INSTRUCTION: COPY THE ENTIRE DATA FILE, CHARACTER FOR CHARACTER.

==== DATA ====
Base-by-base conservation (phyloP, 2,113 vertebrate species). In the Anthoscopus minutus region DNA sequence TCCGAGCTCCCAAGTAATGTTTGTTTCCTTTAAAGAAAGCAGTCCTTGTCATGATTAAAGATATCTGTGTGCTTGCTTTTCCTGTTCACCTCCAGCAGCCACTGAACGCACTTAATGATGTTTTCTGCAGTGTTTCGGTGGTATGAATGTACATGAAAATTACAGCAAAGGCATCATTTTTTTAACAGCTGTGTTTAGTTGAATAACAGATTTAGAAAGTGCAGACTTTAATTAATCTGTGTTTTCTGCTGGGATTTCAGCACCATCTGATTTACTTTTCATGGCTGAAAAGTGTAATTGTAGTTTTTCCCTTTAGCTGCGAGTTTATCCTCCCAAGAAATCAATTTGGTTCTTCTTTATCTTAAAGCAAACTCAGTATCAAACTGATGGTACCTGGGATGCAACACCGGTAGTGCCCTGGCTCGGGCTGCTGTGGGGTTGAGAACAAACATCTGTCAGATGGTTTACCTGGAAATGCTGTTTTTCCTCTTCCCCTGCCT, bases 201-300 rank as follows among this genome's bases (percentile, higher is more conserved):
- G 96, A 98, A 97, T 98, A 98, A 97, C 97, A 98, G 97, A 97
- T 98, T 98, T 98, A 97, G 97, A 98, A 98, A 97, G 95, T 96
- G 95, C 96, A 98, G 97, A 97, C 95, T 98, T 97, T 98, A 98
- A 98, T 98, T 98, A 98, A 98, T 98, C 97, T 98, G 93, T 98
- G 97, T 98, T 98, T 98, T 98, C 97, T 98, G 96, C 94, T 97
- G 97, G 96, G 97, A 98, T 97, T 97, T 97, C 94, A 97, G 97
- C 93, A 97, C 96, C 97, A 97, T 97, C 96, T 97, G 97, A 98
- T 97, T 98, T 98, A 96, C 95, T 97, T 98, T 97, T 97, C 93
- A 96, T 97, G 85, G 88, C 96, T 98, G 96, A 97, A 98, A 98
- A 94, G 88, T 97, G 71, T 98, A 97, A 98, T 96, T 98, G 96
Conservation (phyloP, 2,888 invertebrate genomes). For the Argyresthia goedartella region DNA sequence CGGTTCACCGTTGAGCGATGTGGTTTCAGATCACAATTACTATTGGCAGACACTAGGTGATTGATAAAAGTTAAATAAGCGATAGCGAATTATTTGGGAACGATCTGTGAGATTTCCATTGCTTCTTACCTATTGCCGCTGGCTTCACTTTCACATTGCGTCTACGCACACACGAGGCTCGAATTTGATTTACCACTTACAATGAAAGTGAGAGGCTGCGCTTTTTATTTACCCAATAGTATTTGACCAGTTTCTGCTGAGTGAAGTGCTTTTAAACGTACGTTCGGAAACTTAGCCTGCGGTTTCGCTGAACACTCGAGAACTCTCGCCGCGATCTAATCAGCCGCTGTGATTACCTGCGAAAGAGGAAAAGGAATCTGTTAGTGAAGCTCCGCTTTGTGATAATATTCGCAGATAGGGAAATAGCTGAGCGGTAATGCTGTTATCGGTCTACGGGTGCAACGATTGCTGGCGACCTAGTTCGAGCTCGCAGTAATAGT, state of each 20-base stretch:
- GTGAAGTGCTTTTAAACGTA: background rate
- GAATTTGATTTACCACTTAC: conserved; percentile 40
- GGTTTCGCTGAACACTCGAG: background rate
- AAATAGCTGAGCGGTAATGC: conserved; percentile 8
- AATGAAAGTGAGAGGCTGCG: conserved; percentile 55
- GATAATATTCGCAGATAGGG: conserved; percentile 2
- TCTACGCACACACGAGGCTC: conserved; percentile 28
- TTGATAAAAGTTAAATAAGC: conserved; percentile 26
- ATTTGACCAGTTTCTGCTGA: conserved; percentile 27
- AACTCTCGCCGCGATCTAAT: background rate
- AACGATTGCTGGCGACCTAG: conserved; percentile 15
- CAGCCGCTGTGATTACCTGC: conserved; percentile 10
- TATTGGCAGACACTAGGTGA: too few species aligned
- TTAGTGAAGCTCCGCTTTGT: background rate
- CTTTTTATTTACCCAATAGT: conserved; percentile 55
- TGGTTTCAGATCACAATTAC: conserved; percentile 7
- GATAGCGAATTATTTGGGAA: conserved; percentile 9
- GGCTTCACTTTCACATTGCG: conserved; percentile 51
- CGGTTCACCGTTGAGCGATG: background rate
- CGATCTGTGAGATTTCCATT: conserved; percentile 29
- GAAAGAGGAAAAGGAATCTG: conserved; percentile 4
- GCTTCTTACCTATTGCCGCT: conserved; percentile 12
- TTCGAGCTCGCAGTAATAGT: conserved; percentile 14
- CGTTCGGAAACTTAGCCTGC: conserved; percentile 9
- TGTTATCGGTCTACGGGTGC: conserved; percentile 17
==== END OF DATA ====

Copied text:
Base-by-base conservation (phyloP, 2,113 vertebrate species). In the Anthoscopus minutus region DNA sequence TCCGAGCTCCCAAGTAATGTTTGTTTCCTTTAAAGAAAGCAGTCCTTGTCATGATTAAAGATATCTGTGTGCTTGCTTTTCCTGTTCACCTCCAGCAGCCACTGAACGCACTTAATGATGTTTTCTGCAGTGTTTCGGTGGTATGAATGTACATGAAAATTACAGCAAAGGCATCATTTTTTTAACAGCTGTGTTTAGTTGAATAACAGATTTAGAAAGTGCAGACTTTAATTAATCTGTGTTTTCTGCTGGGATTTCAGCACCATCTGATTTACTTTTCATGGCTGAAAAGTGTAATTGTAGTTTTTCCCTTTAGCTGCGAGTTTATCCTCCCAAGAAATCAATTTGGTTCTTCTTTATCTTAAAGCAAACTCAGTATCAAACTGATGGTACCTGGGATGCAACACCGGTAGTGCCCTGGCTCGGGCTGCTGTGGGGTTGAGAACAAACATCTGTCAGATGGTTTACCTGGAAATGCTGTTTTTCCTCTTCCCCTGCCT, bases 201-300 rank as follows among this genome's bases (percentile, higher is more conserved):
- G 96, A 98, A 97, T 98, A 98, A 97, C 97, A 98, G 97, A 97
- T 98, T 98, T 98, A 97, G 97, A 98, A 98, A 97, G 95, T 96
- G 95, C 96, A 98, G 97, A 97, C 95, T 98, T 97, T 98, A 98
- A 98, T 98, T 98, A 98, A 98, T 98, C 97, T 98, G 93, T 98
- G 97, T 98, T 98, T 98, T 98, C 97, T 98, G 96, C 94, T 97
- G 97, G 96, G 97, A 98, T 97, T 97, T 97, C 94, A 97, G 97
- C 93, A 97, C 96, C 97, A 97, T 97, C 96, T 97, G 97, A 98
- T 97, T 98, T 98, A 96, C 95, T 97, T 98, T 97, T 97, C 93
- A 96, T 97, G 85, G 88, C 96, T 98, G 96, A 97, A 98, A 98
- A 94, G 88, T 97, G 71, T 98, A 97, A 98, T 96, T 98, G 96
Conservation (phyloP, 2,888 invertebrate genomes). For the Argyresthia goedartella region DNA sequence CGGTTCACCGTTGAGCGATGTGGTTTCAGATCACAATTACTATTGGCAGACACTAGGTGATTGATAAAAGTTAAATAAGCGATAGCGAATTATTTGGGAACGATCTGTGAGATTTCCATTGCTTCTTACCTATTGCCGCTGGCTTCACTTTCACATTGCGTCTACGCACACACGAGGCTCGAATTTGATTTACCACTTACAATGAAAGTGAGAGGCTGCGCTTTTTATTTACCCAATAGTATTTGACCAGTTTCTGCTGAGTGAAGTGCTTTTAAACGTACGTTCGGAAACTTAGCCTGCGGTTTCGCTGAACACTCGAGAACTCTCGCCGCGATCTAATCAGCCGCTGTGATTACCTGCGAAAGAGGAAAAGGAATCTGTTAGTGAAGCTCCGCTTTGTGATAATATTCGCAGATAGGGAAATAGCTGAGCGGTAATGCTGTTATCGGTCTACGGGTGCAACGATTGCTGGCGACCTAGTTCGAGCTCGCAGTAATAGT, state of each 20-base stretch:
- GTGAAGTGCTTTTAAACGTA: background rate
- GAATTTGATTTACCACTTAC: conserved; percentile 40
- GGTTTCGCTGAACACTCGAG: background rate
- AAATAGCTGAGCGGTAATGC: conserved; percentile 8
- AATGAAAGTGAGAGGCTGCG: conserved; percentile 55
- GATAATATTCGCAGATAGGG: conserved; percentile 2
- TCTACGCACACACGAGGCTC: conserved; percentile 28
- TTGATAAAAGTTAAATAAGC: conserved; percentile 26
- ATTTGACCAGTTTCTGCTGA: conserved; percentile 27
- AACTCTCGCCGCGATCTAAT: background rate
- AACGATTGCTGGCGACCTAG: conserved; percentile 15
- CAGCCGCTGTGATTACCTGC: conserved; percentile 10
- TATTGGCAGACACTAGGTGA: too few species aligned
- TTAGTGAAGCTCCGCTTTGT: background rate
- CTTTTTATTTACCCAATAGT: conserved; percentile 55
- TGGTTTCAGATCACAATTAC: conserved; percentile 7
- GATAGCGAATTATTTGGGAA: conserved; percentile 9
- GGCTTCACTTTCACATTGCG: conserved; percentile 51
- CGGTTCACCGTTGAGCGATG: background rate
- CGATCTGTGAGATTTCCATT: conserved; percentile 29
- GAAAGAGGAAAAGGAATCTG: conserved; percentile 4
- GCTTCTTACCTATTGCCGCT: conserved; percentile 12
- TTCGAGCTCGCAGTAATAGT: conserved; percentile 14
- CGTTCGGAAACTTAGCCTGC: conserved; percentile 9
- TGTTATCGGTCTACGGGTGC: conserved; percentile 17